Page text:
Lecture: Julian Boal

"Theatre of the Oppressed in the World: How Theatre Can Effect Change," Julian Boal, co-founder and pedagogical coordinator, Escola de Teatro Popular, Rio de Janeiro. Lecture and reception are free and open to the public.

Boal is a teacher, researcher, and internationally-active and world-renowned practitioner of Theatre of the Oppressed. He has facilitated workshops in more than 25 countries and collaborated on several international theatre festivals in India with Jana Sanskriti, in Spain with Pa’tothom, in Portugal with Óprima, in Croatia with the Istrian National Theater, in France with GTO-Paris, and in Brazil with CTO-Rio. Boal is a founding member of Ambata, Theatre of the Oppressed Group–Paris and Féminisme Enjeux, author of Images of a Popular Theatre (Hucitec, 2000), co-editor of the DVD & essay booklet Theatre of the Oppressed in Actions (with Kelly Howe and Scot McElvany, Routledge, 2015), and the forthcoming anthology: The Routledge Companion to Theatre of the Oppressed (with Kelly Howe and José Soeiro). He also collaborated with Sergio de Carvalho as assistant playwright for two recent plays: Those Who Stay (2015) and The Bread and The Stone (2016).

The majority of Western performance practices involve a strict division between actors and audience. Augusto Boal and other practitioners of Theatre of the Oppressed have developed methods that involve and engage the audience directly, enabling them to move from being mere spectators in an auditorium to onstage “spect-actors,” working alongside a company of other actors to explore, to understand, and (hopefully) to change the world, one urgent oppression at a time. This talk (with a question-and-answer session to follow) will focus on how Theatre of the Oppressed was born in a specific context and how it evolved from a theatre technique the emerged from the global south to a technique used all over the world. More specifically, how have the changes in terms of the scale of Theatre of the Oppressed's popularity over time created new problems and questions? In other words, how does a theatre technique that was created to fight against dictatorships and extremely centralized political parties evolve in a world of so-called participatory democracies and Facebook? Finally, what can Theatre of the Oppressed do in the face of the rise of fascism, specifically in Brazil?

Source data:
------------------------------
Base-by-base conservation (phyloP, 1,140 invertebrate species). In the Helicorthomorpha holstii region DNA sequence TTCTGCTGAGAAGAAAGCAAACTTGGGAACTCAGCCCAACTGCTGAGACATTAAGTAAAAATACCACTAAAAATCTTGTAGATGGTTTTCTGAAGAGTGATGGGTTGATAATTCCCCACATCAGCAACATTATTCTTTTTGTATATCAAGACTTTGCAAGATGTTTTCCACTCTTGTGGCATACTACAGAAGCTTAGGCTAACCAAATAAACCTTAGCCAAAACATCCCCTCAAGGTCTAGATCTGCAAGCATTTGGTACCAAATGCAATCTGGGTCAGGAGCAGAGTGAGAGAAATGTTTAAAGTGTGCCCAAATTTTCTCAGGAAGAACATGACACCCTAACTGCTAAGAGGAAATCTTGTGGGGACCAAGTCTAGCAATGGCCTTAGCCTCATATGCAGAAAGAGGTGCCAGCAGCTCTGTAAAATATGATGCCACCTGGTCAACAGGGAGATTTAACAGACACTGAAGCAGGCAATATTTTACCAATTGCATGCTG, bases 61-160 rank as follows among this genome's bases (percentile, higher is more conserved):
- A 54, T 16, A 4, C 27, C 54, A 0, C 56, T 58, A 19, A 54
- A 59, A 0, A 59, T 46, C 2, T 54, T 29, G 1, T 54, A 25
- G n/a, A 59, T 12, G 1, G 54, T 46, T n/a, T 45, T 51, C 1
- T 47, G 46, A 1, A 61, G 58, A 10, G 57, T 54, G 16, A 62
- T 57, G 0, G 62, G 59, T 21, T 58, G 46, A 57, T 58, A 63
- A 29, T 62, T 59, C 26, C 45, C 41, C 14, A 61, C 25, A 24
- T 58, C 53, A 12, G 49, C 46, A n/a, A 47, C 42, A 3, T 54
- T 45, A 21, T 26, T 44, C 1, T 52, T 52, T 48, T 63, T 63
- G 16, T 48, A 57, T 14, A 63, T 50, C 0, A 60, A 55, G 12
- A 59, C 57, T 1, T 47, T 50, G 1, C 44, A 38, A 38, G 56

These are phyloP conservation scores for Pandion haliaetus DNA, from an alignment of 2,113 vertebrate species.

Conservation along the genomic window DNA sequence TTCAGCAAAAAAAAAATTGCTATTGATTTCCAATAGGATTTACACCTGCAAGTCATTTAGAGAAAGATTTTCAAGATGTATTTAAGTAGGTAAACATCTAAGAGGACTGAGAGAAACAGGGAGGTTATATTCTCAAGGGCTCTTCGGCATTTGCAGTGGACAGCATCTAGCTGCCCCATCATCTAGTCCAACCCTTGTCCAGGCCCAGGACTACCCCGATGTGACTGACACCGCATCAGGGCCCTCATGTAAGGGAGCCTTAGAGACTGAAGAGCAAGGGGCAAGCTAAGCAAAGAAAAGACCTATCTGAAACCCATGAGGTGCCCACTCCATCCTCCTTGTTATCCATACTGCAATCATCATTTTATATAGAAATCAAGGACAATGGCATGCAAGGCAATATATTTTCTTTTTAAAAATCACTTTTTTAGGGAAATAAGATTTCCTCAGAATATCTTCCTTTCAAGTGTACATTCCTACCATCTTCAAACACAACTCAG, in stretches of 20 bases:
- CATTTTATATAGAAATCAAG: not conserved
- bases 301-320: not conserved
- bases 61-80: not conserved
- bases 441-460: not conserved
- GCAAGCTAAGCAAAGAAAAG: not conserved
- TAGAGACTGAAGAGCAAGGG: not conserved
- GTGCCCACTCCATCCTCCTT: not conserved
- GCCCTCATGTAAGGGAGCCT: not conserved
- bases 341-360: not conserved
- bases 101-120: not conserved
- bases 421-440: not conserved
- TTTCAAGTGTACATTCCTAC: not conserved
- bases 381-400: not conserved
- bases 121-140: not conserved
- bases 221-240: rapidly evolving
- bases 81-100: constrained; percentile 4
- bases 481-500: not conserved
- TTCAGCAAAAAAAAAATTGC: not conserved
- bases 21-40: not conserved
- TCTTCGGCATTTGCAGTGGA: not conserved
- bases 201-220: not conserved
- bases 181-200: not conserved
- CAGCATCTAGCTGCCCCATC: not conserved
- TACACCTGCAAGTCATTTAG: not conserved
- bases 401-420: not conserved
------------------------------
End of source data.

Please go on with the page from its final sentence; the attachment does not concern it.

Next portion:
Monday, November 25 at 5:30pm

Fine Arts Building, 400 (Balcony Theatre)
255 Baldwin Street, Athens, GA 30602